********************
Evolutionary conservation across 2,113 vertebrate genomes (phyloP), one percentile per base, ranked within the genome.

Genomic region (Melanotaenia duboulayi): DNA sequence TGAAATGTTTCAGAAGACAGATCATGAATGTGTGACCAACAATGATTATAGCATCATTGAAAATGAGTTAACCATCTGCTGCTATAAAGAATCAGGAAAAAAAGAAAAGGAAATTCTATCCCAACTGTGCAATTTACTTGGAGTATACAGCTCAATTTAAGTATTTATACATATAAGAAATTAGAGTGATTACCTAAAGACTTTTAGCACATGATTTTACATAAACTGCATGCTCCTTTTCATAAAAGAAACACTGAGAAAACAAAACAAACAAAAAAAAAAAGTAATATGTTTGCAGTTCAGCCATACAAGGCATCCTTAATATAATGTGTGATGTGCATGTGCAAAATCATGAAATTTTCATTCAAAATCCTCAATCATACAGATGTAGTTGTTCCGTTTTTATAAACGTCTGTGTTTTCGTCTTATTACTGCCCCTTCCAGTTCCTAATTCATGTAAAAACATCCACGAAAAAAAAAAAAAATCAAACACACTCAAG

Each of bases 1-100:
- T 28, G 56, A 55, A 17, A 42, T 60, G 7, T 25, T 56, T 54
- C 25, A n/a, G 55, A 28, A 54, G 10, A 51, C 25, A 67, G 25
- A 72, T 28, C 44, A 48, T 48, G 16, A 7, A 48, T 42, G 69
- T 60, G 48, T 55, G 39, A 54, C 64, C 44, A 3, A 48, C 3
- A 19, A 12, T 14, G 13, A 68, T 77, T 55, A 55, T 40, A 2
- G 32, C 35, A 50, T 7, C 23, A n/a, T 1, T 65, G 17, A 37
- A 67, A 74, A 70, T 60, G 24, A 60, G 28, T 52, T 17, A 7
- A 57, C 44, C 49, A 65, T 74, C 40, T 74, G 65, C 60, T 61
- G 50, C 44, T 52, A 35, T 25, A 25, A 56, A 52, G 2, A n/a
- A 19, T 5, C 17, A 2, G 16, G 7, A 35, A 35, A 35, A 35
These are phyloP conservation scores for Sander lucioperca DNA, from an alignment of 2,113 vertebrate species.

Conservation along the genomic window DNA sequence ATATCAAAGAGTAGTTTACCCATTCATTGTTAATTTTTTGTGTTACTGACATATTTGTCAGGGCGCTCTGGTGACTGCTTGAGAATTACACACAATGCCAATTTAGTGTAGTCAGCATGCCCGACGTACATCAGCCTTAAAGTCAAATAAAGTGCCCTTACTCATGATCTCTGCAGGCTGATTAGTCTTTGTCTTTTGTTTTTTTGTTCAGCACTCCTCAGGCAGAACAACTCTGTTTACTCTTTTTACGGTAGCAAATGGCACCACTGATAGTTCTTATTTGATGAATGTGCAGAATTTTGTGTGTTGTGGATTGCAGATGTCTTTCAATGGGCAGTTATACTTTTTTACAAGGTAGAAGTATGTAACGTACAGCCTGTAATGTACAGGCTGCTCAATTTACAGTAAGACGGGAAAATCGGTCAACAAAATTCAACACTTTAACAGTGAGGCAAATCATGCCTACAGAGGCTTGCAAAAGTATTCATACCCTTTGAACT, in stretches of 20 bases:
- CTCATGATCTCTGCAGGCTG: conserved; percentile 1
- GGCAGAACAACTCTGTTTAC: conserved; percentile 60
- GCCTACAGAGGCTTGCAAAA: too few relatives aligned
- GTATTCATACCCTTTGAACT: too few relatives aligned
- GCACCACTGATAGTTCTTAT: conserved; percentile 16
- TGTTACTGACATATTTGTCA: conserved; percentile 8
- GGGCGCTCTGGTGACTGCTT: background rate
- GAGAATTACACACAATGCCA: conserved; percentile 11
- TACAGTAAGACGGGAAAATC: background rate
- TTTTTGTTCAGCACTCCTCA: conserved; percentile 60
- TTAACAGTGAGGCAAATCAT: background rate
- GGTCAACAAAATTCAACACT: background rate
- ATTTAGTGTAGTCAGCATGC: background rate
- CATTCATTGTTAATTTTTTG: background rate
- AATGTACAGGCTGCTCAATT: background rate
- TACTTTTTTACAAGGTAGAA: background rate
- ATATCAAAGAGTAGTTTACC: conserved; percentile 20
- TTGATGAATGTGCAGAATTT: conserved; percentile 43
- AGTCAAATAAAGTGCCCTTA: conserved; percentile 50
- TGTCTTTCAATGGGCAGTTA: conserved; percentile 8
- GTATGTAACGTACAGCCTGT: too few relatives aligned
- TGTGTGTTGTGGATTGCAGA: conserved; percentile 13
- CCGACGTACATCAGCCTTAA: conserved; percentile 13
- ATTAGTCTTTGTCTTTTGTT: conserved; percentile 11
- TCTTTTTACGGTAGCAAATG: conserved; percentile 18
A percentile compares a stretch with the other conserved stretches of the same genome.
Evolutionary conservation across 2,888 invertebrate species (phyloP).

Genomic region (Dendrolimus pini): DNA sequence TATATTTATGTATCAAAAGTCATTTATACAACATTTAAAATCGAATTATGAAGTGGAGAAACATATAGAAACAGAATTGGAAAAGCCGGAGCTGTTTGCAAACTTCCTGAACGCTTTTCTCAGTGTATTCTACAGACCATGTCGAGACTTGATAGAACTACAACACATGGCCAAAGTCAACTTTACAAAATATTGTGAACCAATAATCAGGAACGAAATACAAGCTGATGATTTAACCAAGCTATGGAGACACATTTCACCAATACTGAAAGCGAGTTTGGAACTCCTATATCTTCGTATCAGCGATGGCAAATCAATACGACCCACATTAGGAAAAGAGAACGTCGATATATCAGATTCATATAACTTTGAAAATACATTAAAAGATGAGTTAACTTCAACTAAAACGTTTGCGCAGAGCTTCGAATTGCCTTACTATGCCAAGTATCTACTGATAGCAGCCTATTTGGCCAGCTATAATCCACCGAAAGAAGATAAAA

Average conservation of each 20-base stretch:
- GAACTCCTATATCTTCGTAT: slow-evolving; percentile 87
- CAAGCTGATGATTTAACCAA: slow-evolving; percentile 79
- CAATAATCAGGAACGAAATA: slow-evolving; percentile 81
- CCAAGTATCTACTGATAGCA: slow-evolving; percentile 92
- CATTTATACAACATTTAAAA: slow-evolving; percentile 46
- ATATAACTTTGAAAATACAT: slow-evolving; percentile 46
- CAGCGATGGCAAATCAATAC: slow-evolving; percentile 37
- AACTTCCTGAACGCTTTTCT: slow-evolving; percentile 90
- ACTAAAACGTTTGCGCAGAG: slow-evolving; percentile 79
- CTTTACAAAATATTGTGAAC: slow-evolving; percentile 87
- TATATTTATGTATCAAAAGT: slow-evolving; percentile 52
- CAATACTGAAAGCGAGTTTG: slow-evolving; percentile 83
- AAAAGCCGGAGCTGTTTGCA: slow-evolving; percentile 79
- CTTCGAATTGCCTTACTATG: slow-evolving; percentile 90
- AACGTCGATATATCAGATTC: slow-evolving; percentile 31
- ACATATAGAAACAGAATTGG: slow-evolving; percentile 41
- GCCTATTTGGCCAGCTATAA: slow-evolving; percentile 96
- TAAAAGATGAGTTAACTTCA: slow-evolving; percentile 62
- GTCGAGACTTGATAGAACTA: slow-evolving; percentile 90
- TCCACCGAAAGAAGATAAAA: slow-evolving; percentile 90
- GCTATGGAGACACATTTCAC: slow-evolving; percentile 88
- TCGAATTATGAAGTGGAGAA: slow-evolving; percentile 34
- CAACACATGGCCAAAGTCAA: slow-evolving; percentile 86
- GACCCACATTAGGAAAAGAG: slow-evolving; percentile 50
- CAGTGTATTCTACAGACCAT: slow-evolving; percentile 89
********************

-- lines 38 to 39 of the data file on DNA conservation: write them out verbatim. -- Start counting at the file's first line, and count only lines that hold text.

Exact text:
- CCGACGTACATCAGCCTTAA: conserved; percentile 13
- ATTAGTCTTTGTCTTTTGTT: conserved; percentile 11